The DevOps engineer's handbook The DevOps engineer's handbook

Deployment pipelines

A ‘deployment pipeline’ describes the practices and tooling used to deliver software. It’s an essential part of not only DevOps, but also Continuous Integration and Continuous Delivery.

The goal of the deployment pipeline is simple: To get software from your developer and to your users as quickly, often, and smoothly as possible. The best way to achieve that is with automation.

Let’s look at the different stages, methods, and tools to help you build or improve your deployment pipeline.

Build pipelines versus deployment pipelines

The word ‘pipeline’ gets used in many different contexts in DevOps, so it’s understandable if there’s confusion about the different uses. This is especially true of ‘build pipelines’ and ‘deployment pipelines’, which share overlap even without the word ‘pipeline’.

A build pipeline is what happens between a developer committing code and the creation of a deployable artifact. As part of Continuous Integration, a build pipeline will help you:

  • Compile code
  • Test
  • Create (or trigger the creation of) a deployable package

A deployment pipeline starts at the same place, with a developer committing code, but ends much later with a release in your users’ hands.

It not only includes the commit, testing, and building of your code, but also the packaging, and deployment through your environments.

A deployment pipeline is the result of adopting Continuous Integration and Continuous Delivery.

The stages of a deployment pipeline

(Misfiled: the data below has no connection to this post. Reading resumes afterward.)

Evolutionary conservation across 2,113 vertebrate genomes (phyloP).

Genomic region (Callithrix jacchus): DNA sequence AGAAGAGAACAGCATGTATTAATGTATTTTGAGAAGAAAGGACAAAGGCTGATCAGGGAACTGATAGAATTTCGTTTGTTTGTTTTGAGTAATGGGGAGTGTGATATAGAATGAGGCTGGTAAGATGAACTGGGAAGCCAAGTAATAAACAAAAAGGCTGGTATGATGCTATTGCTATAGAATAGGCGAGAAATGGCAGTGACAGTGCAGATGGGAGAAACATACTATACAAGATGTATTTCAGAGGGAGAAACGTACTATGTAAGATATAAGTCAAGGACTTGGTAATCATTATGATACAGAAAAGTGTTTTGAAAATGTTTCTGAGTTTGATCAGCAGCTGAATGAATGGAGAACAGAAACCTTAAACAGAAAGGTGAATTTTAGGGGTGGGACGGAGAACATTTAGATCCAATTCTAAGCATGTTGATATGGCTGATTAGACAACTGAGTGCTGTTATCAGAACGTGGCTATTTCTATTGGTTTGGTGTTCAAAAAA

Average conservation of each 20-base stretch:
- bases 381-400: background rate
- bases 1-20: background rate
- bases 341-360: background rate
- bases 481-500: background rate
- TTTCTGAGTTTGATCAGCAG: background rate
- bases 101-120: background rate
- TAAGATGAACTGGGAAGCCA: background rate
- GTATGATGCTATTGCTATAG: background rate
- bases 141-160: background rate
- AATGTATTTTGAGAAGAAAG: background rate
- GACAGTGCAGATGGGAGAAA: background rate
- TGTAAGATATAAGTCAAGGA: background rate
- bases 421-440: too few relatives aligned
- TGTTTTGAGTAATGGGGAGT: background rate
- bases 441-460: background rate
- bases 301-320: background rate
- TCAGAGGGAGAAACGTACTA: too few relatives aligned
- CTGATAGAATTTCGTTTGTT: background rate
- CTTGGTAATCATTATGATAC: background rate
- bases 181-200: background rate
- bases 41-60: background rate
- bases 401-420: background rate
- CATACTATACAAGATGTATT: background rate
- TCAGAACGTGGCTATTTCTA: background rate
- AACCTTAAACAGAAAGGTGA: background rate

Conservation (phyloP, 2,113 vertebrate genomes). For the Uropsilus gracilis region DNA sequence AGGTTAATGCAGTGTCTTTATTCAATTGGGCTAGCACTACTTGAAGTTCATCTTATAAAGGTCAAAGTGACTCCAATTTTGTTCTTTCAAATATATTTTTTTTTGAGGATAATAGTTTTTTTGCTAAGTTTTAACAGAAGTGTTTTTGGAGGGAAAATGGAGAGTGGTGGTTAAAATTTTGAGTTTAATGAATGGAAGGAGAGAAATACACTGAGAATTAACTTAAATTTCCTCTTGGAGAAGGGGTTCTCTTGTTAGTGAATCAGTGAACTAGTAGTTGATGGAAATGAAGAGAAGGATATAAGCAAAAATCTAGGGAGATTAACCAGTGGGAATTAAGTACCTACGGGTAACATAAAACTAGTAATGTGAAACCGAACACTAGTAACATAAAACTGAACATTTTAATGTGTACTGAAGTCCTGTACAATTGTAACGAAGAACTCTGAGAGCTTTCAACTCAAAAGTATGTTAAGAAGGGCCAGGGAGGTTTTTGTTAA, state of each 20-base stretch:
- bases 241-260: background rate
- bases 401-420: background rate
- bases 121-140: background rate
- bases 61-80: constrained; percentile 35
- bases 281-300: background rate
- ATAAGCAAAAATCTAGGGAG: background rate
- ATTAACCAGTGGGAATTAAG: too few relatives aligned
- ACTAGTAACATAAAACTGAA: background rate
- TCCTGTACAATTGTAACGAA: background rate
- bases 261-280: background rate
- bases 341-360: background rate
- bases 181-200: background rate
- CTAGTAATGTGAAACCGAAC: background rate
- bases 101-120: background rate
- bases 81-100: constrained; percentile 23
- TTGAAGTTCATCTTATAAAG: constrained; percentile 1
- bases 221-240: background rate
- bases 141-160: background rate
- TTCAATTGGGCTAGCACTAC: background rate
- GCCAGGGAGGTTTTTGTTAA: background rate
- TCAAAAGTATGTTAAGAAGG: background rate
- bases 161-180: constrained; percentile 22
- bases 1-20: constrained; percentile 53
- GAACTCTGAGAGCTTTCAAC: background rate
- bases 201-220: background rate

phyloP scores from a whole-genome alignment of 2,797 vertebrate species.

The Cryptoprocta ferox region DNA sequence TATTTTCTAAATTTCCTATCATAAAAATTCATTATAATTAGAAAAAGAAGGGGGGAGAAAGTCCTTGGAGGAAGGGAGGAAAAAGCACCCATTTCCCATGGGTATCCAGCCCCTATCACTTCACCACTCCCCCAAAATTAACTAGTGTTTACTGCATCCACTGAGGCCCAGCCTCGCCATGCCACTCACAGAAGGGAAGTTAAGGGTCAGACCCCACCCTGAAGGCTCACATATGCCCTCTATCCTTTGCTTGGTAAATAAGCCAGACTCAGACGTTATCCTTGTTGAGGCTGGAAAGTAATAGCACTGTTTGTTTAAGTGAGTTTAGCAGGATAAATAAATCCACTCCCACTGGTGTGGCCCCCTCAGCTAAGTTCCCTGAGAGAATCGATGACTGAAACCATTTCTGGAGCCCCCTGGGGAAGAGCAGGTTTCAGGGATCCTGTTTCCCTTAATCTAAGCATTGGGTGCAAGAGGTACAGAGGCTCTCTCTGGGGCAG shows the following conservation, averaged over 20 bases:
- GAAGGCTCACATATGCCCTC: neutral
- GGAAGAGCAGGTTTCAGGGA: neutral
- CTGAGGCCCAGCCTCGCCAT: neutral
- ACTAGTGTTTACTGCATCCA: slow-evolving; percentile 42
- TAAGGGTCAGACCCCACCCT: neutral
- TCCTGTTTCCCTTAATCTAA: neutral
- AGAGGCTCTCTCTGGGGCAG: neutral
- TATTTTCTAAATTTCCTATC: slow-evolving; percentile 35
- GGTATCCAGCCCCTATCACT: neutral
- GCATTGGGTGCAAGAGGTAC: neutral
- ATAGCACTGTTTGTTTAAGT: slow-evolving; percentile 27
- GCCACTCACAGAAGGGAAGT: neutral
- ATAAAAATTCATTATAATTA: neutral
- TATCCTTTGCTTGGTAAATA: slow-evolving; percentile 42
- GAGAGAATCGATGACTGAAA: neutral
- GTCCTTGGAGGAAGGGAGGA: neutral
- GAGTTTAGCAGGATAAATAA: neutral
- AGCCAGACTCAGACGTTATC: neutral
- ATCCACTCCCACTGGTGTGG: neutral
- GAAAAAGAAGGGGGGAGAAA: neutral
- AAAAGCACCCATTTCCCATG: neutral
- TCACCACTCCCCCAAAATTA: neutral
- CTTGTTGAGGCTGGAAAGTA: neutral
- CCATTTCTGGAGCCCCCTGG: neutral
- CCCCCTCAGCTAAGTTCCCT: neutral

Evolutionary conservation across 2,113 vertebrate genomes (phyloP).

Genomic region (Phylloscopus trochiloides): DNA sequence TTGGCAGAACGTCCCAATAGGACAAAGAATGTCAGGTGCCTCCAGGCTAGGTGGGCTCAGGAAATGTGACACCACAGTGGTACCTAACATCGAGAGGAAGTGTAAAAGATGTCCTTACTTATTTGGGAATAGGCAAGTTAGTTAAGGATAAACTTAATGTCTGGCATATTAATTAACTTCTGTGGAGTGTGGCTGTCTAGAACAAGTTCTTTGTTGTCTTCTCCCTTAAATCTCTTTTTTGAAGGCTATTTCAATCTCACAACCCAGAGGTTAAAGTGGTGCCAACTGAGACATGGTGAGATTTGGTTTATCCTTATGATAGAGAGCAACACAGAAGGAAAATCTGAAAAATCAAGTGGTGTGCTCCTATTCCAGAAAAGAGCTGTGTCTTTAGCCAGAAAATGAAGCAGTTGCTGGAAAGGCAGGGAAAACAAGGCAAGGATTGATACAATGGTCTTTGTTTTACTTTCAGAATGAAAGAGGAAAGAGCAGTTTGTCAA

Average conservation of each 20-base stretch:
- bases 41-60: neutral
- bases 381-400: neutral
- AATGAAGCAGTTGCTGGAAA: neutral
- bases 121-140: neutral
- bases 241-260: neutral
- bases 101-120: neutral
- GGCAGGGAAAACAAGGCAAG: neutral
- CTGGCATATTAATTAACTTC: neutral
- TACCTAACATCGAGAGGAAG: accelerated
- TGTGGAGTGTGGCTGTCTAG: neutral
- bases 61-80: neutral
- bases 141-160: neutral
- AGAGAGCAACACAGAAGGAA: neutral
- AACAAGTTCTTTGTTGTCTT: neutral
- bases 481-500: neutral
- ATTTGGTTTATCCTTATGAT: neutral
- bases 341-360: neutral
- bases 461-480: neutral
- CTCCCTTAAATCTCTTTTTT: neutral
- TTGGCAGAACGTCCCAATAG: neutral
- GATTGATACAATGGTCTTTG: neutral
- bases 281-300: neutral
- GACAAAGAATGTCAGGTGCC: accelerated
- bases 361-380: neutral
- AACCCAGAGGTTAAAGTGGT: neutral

Using a minimal example, any deployment pipeline should have at least 4 key stages:

  • Commit
  • Build
  • Acceptance
  • Production

Let’s look at what happens in each stage.


When a developer finishes writing code, they commit the changes to the team’s main branch in the code repository.

If using DevOps and Continuous Integration practices correctly, this should happen several times throughout the day. The reason for committing so often is that smaller batches lower the risk of changes breaking the software.

The commit should also trigger the processes in the build stage.


When a developer commits code, your pipeline should allow you to quickly:

  • Compile the code
  • Test the code for errors
  • Provide almost instant feedback to the developer if there are problems
  • Package the code for deployment

You should use the same deployable artifact for every deployment of this release, no matter the target or environment.


The acceptance phase means deploying the change to your ‘Developer’ or ‘Test’ environments.

Here, automated tests can check the code for problems that could impact your users in different scenarios. This can include performance or security testing.

Once confident your update is good, you can promote the release through your environment structure for manual testing.


The production phase comes when it’s time to deploy your changes to your live environment (handily also known as ‘production’), so your users can get their hands on the new features or fixes.

From there, you can monitor your production environment for:

  • Unexpected problems or bugs
  • Problems your users find
  • Ways to improve areas of your pipeline through automation, or approval and process changes

The components of deployment pipeline automation

Of course, to meet DevOps best practices, it’s vital to automate almost everything in your deployment pipeline.

Let’s look at some tools to help you achieve that.

Build server or CI platform

A build server is the biggest time-saver you can add to your deployment pipeline.

Whenever a developer commits code, a build server will automatically complete everything in the build phase, including:

  • Compiling code
  • Testing according to your software’s needs
  • Passing or failing the code (and feeding back to the developer if failed)
  • Merging code if it passes testing
  • Packaging the code into a deployable artifact (or handing off to a packaging system, depending on your team’s tools)